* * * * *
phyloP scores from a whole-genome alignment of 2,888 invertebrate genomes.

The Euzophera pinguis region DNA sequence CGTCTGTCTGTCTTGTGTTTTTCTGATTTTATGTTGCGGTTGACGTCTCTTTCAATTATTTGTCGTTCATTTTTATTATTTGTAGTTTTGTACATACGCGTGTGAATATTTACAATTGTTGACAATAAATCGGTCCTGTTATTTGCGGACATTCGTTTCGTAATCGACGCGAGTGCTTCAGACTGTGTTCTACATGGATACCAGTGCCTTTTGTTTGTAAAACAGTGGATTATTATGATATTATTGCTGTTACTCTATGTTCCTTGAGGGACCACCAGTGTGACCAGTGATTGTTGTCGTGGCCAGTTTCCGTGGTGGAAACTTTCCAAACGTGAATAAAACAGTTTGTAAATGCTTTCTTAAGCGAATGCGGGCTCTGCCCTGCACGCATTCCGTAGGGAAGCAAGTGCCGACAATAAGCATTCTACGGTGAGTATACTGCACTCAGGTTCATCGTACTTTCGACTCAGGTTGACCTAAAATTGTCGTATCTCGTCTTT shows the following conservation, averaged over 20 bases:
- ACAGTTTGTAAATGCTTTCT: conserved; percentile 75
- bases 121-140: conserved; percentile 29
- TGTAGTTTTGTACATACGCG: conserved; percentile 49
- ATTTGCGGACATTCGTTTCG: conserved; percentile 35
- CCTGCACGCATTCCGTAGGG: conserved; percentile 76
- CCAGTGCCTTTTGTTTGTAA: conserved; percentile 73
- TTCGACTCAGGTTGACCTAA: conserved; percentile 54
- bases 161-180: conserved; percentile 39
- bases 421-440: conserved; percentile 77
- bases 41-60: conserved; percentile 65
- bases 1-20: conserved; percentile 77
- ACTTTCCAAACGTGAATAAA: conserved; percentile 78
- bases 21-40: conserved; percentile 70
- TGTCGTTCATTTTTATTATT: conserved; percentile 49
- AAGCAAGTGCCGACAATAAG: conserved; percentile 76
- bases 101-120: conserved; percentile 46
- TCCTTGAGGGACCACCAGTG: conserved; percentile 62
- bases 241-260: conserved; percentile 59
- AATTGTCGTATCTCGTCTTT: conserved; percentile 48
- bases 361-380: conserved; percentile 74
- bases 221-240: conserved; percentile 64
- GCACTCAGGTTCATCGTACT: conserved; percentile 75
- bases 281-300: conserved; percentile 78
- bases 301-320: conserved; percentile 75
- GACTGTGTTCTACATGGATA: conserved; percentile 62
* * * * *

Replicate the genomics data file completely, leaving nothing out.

phyloP scores from a whole-genome alignment of 2,888 invertebrate genomes.

The Euzophera pinguis region DNA sequence CGTCTGTCTGTCTTGTGTTTTTCTGATTTTATGTTGCGGTTGACGTCTCTTTCAATTATTTGTCGTTCATTTTTATTATTTGTAGTTTTGTACATACGCGTGTGAATATTTACAATTGTTGACAATAAATCGGTCCTGTTATTTGCGGACATTCGTTTCGTAATCGACGCGAGTGCTTCAGACTGTGTTCTACATGGATACCAGTGCCTTTTGTTTGTAAAACAGTGGATTATTATGATATTATTGCTGTTACTCTATGTTCCTTGAGGGACCACCAGTGTGACCAGTGATTGTTGTCGTGGCCAGTTTCCGTGGTGGAAACTTTCCAAACGTGAATAAAACAGTTTGTAAATGCTTTCTTAAGCGAATGCGGGCTCTGCCCTGCACGCATTCCGTAGGGAAGCAAGTGCCGACAATAAGCATTCTACGGTGAGTATACTGCACTCAGGTTCATCGTACTTTCGACTCAGGTTGACCTAAAATTGTCGTATCTCGTCTTT shows the following conservation, averaged over 20 bases:
- ACAGTTTGTAAATGCTTTCT: conserved; percentile 75
- bases 121-140: conserved; percentile 29
- TGTAGTTTTGTACATACGCG: conserved; percentile 49
- ATTTGCGGACATTCGTTTCG: conserved; percentile 35
- CCTGCACGCATTCCGTAGGG: conserved; percentile 76
- CCAGTGCCTTTTGTTTGTAA: conserved; percentile 73
- TTCGACTCAGGTTGACCTAA: conserved; percentile 54
- bases 161-180: conserved; percentile 39
- bases 421-440: conserved; percentile 77
- bases 41-60: conserved; percentile 65
- bases 1-20: conserved; percentile 77
- ACTTTCCAAACGTGAATAAA: conserved; percentile 78
- bases 21-40: conserved; percentile 70
- TGTCGTTCATTTTTATTATT: conserved; percentile 49
- AAGCAAGTGCCGACAATAAG: conserved; percentile 76
- bases 101-120: conserved; percentile 46
- TCCTTGAGGGACCACCAGTG: conserved; percentile 62
- bases 241-260: conserved; percentile 59
- AATTGTCGTATCTCGTCTTT: conserved; percentile 48
- bases 361-380: conserved; percentile 74
- bases 221-240: conserved; percentile 64
- GCACTCAGGTTCATCGTACT: conserved; percentile 75
- bases 281-300: conserved; percentile 78
- bases 301-320: conserved; percentile 75
- GACTGTGTTCTACATGGATA: conserved; percentile 62